One of Drake’s most important insights, from my point of view, is that each of us comes into this life with a dual purpose. We each have something to heal from past incarnations and something to manifest that is unique to us in this lifetime. Imprints from past lives can cloud our true sense of self so that we never accomplish these two goals. Often the clouds are “self-hate, shame, and blame.” Because our culture is so dualistic and we think “in dichotomies of right and wrong,” we are programmed to look for someone to judge and blame. But what our shamanic practice shows us, and what it needs from us, is to try “compassionately to understand why either we or the other person acted as they did.” Everyone is working under the influence of ancestral and karmic imprints, and wise shamanic practitioners recognize this when working on themselves or with others. Drake presents specific practices to achieve this.
Karmic and ancestral burdens especially need to be healed because this is a time of serious transformation on the planet. Drake reminds us that “wisdom from other lifetimes is sorely needed as we seek a new evolved consciousness.” Imprints from other lifetimes and from our ancestors are not always burdens. Drake points out that we also need to “remember to access the many gifts and talents that we have amassed over lifetimes.” We need the ancient knowledge of living close to the earth and the rhythms of the seasons, and the “teachings of the plants that can sustain and heal our bodies.” Then perhaps we will be able to “live in harmony with the other beings with whom we share the planet.”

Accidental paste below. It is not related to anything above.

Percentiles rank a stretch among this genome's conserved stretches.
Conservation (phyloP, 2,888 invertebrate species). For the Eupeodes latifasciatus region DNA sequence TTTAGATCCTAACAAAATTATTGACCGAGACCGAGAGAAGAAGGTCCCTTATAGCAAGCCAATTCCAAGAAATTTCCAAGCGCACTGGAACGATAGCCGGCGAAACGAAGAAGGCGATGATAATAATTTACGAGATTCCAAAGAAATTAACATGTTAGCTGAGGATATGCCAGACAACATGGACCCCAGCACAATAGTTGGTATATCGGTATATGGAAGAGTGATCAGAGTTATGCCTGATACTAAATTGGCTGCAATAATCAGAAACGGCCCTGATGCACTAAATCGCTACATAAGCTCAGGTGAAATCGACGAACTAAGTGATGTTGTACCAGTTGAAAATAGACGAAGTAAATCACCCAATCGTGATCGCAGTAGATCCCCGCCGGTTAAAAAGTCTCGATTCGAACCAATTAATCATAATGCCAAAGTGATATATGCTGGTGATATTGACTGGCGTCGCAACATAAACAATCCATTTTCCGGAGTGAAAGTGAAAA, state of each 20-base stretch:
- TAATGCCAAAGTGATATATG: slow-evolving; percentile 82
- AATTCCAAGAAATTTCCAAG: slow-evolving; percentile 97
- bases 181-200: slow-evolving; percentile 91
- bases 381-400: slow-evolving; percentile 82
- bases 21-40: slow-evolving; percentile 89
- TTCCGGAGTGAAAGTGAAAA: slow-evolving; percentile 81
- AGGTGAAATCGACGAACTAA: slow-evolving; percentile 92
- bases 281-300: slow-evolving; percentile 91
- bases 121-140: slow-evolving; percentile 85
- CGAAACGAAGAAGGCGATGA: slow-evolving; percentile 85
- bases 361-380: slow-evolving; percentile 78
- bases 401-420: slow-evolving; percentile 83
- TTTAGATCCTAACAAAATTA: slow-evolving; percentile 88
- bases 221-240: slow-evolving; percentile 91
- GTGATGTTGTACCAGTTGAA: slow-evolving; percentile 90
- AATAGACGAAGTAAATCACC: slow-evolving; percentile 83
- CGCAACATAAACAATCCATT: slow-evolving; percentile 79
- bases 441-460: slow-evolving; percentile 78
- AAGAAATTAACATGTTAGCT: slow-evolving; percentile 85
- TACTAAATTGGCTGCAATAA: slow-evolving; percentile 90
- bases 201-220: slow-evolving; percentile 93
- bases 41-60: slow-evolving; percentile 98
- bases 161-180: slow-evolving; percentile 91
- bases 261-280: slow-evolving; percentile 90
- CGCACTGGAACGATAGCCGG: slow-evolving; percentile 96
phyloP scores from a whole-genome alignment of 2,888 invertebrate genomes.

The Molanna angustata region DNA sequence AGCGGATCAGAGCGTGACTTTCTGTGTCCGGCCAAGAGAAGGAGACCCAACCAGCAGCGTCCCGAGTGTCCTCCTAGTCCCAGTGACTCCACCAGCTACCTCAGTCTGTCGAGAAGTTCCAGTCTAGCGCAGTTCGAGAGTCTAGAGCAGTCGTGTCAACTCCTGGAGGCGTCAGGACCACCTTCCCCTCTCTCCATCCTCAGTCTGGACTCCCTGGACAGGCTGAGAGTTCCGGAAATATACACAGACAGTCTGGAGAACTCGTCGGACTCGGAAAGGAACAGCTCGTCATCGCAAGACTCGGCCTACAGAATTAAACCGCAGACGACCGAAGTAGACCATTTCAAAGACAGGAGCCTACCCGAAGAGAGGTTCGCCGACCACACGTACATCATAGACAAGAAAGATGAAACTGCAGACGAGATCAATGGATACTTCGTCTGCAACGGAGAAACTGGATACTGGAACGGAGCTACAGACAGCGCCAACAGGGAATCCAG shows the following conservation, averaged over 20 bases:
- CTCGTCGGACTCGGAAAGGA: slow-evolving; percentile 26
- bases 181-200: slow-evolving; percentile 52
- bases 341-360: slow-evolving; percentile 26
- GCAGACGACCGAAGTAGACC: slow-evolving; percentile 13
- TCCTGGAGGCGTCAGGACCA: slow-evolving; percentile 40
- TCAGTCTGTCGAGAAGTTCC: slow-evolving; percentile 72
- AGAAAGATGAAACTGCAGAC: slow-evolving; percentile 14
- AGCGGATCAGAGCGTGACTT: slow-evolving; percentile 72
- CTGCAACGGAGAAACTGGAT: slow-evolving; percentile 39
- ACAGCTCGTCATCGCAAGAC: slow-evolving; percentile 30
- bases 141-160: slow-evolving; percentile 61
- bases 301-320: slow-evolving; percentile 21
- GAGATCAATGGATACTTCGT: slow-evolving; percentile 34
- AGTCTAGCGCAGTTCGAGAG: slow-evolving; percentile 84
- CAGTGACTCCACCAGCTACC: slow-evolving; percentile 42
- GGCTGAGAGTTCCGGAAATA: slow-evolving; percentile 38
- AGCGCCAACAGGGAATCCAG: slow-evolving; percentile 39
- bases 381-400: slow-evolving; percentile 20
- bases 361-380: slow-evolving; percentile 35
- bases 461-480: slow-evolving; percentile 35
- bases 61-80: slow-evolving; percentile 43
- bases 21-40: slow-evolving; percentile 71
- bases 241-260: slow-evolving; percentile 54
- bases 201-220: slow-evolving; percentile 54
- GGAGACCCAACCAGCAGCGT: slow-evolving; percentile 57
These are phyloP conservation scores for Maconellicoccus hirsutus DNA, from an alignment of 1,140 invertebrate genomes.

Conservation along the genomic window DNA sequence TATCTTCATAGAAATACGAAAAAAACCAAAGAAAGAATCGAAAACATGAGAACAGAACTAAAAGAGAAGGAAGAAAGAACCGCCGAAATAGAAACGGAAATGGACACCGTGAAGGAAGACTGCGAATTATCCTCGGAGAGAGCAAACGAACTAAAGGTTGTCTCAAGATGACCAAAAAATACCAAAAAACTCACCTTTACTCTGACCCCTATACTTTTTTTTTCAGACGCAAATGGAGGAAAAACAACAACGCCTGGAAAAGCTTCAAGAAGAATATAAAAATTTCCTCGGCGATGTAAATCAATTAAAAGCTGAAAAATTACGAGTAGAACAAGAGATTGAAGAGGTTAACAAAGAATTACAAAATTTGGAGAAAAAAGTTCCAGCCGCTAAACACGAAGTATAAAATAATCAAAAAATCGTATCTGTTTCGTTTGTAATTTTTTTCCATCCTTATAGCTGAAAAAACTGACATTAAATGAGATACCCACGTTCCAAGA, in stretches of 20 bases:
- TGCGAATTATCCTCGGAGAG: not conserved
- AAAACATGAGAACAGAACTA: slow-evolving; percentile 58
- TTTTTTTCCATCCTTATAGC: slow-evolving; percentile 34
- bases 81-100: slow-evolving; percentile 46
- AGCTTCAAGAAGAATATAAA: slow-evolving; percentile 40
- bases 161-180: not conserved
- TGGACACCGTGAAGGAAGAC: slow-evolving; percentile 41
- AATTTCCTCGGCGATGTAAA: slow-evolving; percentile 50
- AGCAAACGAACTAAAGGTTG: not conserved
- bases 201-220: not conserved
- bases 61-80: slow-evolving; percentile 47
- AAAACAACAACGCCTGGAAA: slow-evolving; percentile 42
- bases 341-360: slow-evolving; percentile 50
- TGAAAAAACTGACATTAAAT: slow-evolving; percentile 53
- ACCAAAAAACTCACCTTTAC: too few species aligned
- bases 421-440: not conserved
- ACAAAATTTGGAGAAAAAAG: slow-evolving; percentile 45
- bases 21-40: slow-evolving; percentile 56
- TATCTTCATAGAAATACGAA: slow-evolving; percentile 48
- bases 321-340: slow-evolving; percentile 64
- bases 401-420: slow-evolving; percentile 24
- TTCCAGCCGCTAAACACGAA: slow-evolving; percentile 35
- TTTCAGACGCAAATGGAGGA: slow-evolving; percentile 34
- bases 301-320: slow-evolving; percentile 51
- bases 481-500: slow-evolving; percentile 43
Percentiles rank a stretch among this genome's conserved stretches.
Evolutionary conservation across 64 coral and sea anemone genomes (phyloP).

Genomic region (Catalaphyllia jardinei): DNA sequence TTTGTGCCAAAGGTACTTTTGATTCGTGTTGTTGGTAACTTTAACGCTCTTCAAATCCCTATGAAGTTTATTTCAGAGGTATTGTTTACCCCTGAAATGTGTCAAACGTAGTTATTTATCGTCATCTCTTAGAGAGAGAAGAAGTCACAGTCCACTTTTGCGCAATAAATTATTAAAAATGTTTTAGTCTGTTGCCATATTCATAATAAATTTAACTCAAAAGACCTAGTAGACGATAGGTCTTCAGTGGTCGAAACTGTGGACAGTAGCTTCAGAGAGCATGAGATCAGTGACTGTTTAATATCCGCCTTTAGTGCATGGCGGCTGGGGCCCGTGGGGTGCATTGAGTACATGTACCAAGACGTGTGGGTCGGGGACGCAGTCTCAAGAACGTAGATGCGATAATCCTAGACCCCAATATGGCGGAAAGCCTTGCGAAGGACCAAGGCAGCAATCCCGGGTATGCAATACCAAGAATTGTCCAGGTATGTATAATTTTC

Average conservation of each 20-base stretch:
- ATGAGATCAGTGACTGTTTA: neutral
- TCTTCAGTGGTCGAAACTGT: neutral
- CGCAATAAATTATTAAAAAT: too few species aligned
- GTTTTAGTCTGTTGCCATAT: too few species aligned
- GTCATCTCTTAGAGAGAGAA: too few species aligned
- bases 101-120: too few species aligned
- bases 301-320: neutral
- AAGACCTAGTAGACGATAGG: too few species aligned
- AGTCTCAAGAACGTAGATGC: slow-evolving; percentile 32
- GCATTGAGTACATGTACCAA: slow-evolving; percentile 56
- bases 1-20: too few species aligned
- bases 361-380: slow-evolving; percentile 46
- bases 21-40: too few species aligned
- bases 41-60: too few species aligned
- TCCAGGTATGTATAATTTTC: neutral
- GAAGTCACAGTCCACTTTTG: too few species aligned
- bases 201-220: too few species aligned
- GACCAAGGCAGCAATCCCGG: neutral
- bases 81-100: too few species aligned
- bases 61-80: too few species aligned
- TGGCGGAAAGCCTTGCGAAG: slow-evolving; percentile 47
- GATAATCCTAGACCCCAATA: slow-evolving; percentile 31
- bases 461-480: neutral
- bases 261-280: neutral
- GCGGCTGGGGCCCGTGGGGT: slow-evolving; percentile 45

Healing karma is “not about doing to another what was done to you….Rather it is about healing the negative patterns that have been repeated through many lifetimes.” Drake’s book shows readers how to do this and avoid what she calls “the perils of delving into previous lifetimes.” She warns that if we “delve (too) deeply into our past lives …we (may) lose touch with the richness, meaning, and purpose in our current incarnation.” Since our culture is so addiction-driven with drugs, alcohol, and social media, we need to “stay focused on the aspect of our life that we came here to heal” and not let our fascination with previous lives derail us from that. Shamanic practitioners have an obligation to help clients remember this and live accordingly.
Cultural imprints make up the lens through which we view our lives and the lives of others. As shamanic practitioners we need to be aware of these cultural biases. In addition to race, gender, and class, cultural imprints include religion (or the lack of it), the land which holds vibrations of all that went before us, and the familial culture that we were raised in. We also are shaped by the growing globalized culture. Some people embrace it and see it as liberating, while others fear it, worry about what the future holds, and try to fight it. Shamanism can help the mind stay “open and fluid,”as Drake says so that “the energy that surrounds various beliefs moves and shifts like the wind, blowing away an old perspective for a new one.”
I recommend this book to everyone interested in a new paradigm for the Western mind, especially as we come to terms with the global culture in which we live, and the various types of human beings that come with it. We may never truly understand why, for example, a person becomes a terrorist and perpetrates unspeakable violence on other human beings. But The Energetic Dimension will help us recognize the common humanity that we share even with those individuals who shock our sense of decency, oneness, and compassion.